Walk­ing with ghosts

Ma­hen Bala treks the in­cred­i­ble salt trail in Sabah through pris­tine jun­gle (leeches!), on paths that have been used by gen­er­a­tions of vil­lagers from the in­te­rior as their only way to get to the out­side world. Fol­low his foot­steps with this guide

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The salt trails are an an­cient web of in­ter­con­nect­ing trails, link­ing mul­ti­ple vil­lages in dif­fer­ent parts of the Crocker Range Na­tional Park, Sabah. In the dis­tant past, vil­lagers from the in­te­rior re­lied on these nodes to reach the tamus (mar­kets) on the west coast where they would trade jun­gle pro­duce for salt and other es­sen­tials. In more re­cent times, the trails are still used by farm­ers and vil­lagers, but only one trail is open for tourists, a 36km route be­tween Tikolod and Inobong Sub-sta­tion.

Day 1 Kota Kin­a­balu to Malun­gung Post

From the breezy city of Kota Kin­a­balu, trans­port can be ar­ranged to trans­fer you di­rectly to the start­ing point. The jour­ney curves over moun­tains, pris­tine jun­gles, and if you’re lucky, a thick blan­ket of mist that hov­ers over the Crocker Range. It takes about an hour to ar­rive at the Malun­gung Con­trol Post, where the Sabah Park Ranger’s of­fice is lo­cated. Take the night off to set­tle down and soak in the en­vi­ron­ment as a pre­view of what to ex­pect over the fol­low­ing days. This is also a great time to re-eval­u­ate the weight of your bag, and hire a porter if you need to. Bur­den­ing your back with a heavy load has a bet­ter chance of caus­ing in­jury than earn­ing you brag­ging rights.

Day 2 Malun­gung to Kg Kionop (6-11 hours)

Start your day with a good break­fast, be­cause you’ll burn the calo­ries off within the first hour. This is when the real chal­lenge be­gins. It’s best to get your feet wet right from the start as you will be cross­ing mul­ti­ple rivers later on. If you don’t have a walk­ing stick, in­form your guide and he’ll find you one, which will prob­a­bly be stronger and more prac­ti­cal than the ones sold in shops. Af­ter a short walk, it’s an up­hill bat­tle for the next two hours and then a steep de­scent for about three hours. The trail cuts across streams of boul­ders cov­ered in moss, what used to be a con­tribut­ing river. The route hugs the river un­til the fi­nal cross­ing be­fore reach­ing Kg Kionop.

Kg Kionop was once a large set­tle­ment. The main pri­or­i­ties for the vil­lagers along the salt trail are ed­u­ca­tion and health­care, both of which are eas­ier to ac­cess in larger set­tle­ments be­yond the bound­aries of the na­tional park. To­day, all that’s left in Kionop is an old cou­ple liv­ing in a large slanted wooden house, and a small chapel a short dis­tance away. This is where visi­tors usu­ally spend the night.

Day 3 Kg Kionop to Kg Buayan (3-5 hours)

The path out of Kionop is rel­a­tively flat. The first hour is a cool trek through a sliver of a trail, barely no­tice­able as it winds around small hills, over slip­pery stones and small streams. The trail then passes through patches of or­chards, so don’t be shy to greet the lo­cal farm­ers rest­ing in small wooden huts. See if you can spot the guava, pineap­ple, rambu­tan and even durian trees all along the way.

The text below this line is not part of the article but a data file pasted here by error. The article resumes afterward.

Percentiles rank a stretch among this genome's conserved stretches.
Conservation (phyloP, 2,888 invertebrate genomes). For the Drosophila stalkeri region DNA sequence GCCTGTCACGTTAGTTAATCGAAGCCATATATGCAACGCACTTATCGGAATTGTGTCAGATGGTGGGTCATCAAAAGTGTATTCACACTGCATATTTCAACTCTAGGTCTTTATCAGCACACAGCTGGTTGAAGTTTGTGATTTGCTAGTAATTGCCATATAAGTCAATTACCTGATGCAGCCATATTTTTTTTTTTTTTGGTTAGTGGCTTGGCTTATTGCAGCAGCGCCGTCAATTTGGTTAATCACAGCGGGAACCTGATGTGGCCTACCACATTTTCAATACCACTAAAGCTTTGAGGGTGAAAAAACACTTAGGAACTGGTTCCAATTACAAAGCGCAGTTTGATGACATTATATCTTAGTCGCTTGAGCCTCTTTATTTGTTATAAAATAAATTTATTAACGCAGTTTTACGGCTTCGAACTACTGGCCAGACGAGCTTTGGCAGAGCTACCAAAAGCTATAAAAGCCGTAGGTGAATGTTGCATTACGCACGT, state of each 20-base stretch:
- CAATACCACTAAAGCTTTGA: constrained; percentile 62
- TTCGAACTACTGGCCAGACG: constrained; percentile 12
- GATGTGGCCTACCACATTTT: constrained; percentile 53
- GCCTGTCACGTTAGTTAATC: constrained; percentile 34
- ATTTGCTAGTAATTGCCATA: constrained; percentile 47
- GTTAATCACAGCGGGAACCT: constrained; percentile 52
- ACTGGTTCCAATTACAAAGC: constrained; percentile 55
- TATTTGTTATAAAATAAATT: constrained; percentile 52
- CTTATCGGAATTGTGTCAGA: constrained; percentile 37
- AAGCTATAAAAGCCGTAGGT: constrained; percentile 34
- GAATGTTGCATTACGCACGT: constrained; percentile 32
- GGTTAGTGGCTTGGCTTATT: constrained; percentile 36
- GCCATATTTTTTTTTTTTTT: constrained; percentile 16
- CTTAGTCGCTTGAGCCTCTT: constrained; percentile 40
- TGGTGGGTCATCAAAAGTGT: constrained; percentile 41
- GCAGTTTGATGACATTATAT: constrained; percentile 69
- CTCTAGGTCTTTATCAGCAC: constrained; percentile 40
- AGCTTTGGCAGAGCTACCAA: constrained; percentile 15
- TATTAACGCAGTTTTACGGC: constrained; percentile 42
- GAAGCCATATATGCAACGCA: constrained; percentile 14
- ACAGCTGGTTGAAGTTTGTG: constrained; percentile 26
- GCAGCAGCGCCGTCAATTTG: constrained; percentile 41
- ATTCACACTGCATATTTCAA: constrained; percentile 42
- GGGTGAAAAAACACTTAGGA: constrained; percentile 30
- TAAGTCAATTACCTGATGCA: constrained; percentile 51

The last leg is rid­dled with mul­ti­ple river cross­ings, some of which are wide enough that it can be dif­fi­cult to find the trail on the op­po­site bank. Keep close to your guide and take your time as you wad­dle across the river. When you’ve reached the hang­ing bridge, that’s when you’ve ar­rived in Kg Buayan.

Kg Buayan is home to about 300 peo­ple, mostly Catholics, who speak both Dusun and Malay. Over the years, ac­cess has got­ten bet­ter with the con­struc­tion of log­ging roads by the state gov­ern­ment. There’s only one pri­mary school here, so youths have to ven­ture out to Pe­nam­pang to at­tend se­condary school.

Day 4 Kg Buayan to Kg Te­rian (3-5 hours)

The trail out of Buayan starts with paddy fields and or­chards, be­fore re­sum­ing through the jun­gle. The trail is rel­a­tively easy, with a mix of flat ter­rain and steep as­cends. Once you start walk­ing through some­one’s or­chard again, you know you’ve ar­rived. The fi­nal few hun­dred me­tres down to the vil­lage can be very chal­leng­ing, es­pe­cially on a rainy day. The high­light of Kg Te­rian is the river, where you will likely spend most of your time. In the evenings, feel free to walk around the vil­lage and get the kids to show you their school, which over­looks the vil­lage. In case of an emer­gency, the vil­lage is con­nected to a nearby town by road.

Day 5 Kg Te­rian to Inobong Sub-sta­tion (5-7 hours)

The first hour out of Te­rian is crit­i­cal. Ideally the trek should be­gin be­fore the sun rises to re­duce ex­po­sure. Once the sun is up, the trail is hot and dusty due to land clear­ing for agri­cul­ture. Af­ter a series of short as­cends, the trail re­sumes on rel­a­tively flat ter­rain be­fore reach­ing a hut.

From here on­wards there are two peaks to tra­verse, at a height of about 800m above sea level. The big­gest chal­lenge with the fi­nal day isn’t so much the trek it­self, but the lack of wa­ter. Each per­son should carry at least two litres of wa­ter. There are no river cross­ings. Once you reach the peak of Mt Ke­bam­ban­gan, marked by a tri­an­gu­lar metal struc­ture, it’s a long way down, which can be tough for those with weak knees. The key here is to take your time and not to rush, es­pe­cially at the last leg where the steps are dug into slip­pery clay. At the end of the jour­ney, Sabah Parks, or Ta­man-Ta­man

Sabah, pre­pares a sim­ple cer­tifi­cate with a cross-sec­tion of the en­tire trail and date of com­ple­tion. Inobong Sub-sta­tion boasts a breath­tak­ing panoramic view of Kota Kin­a­balu and the coast, so it’s the per­fect time to switch on your smart phones and start shar­ing.

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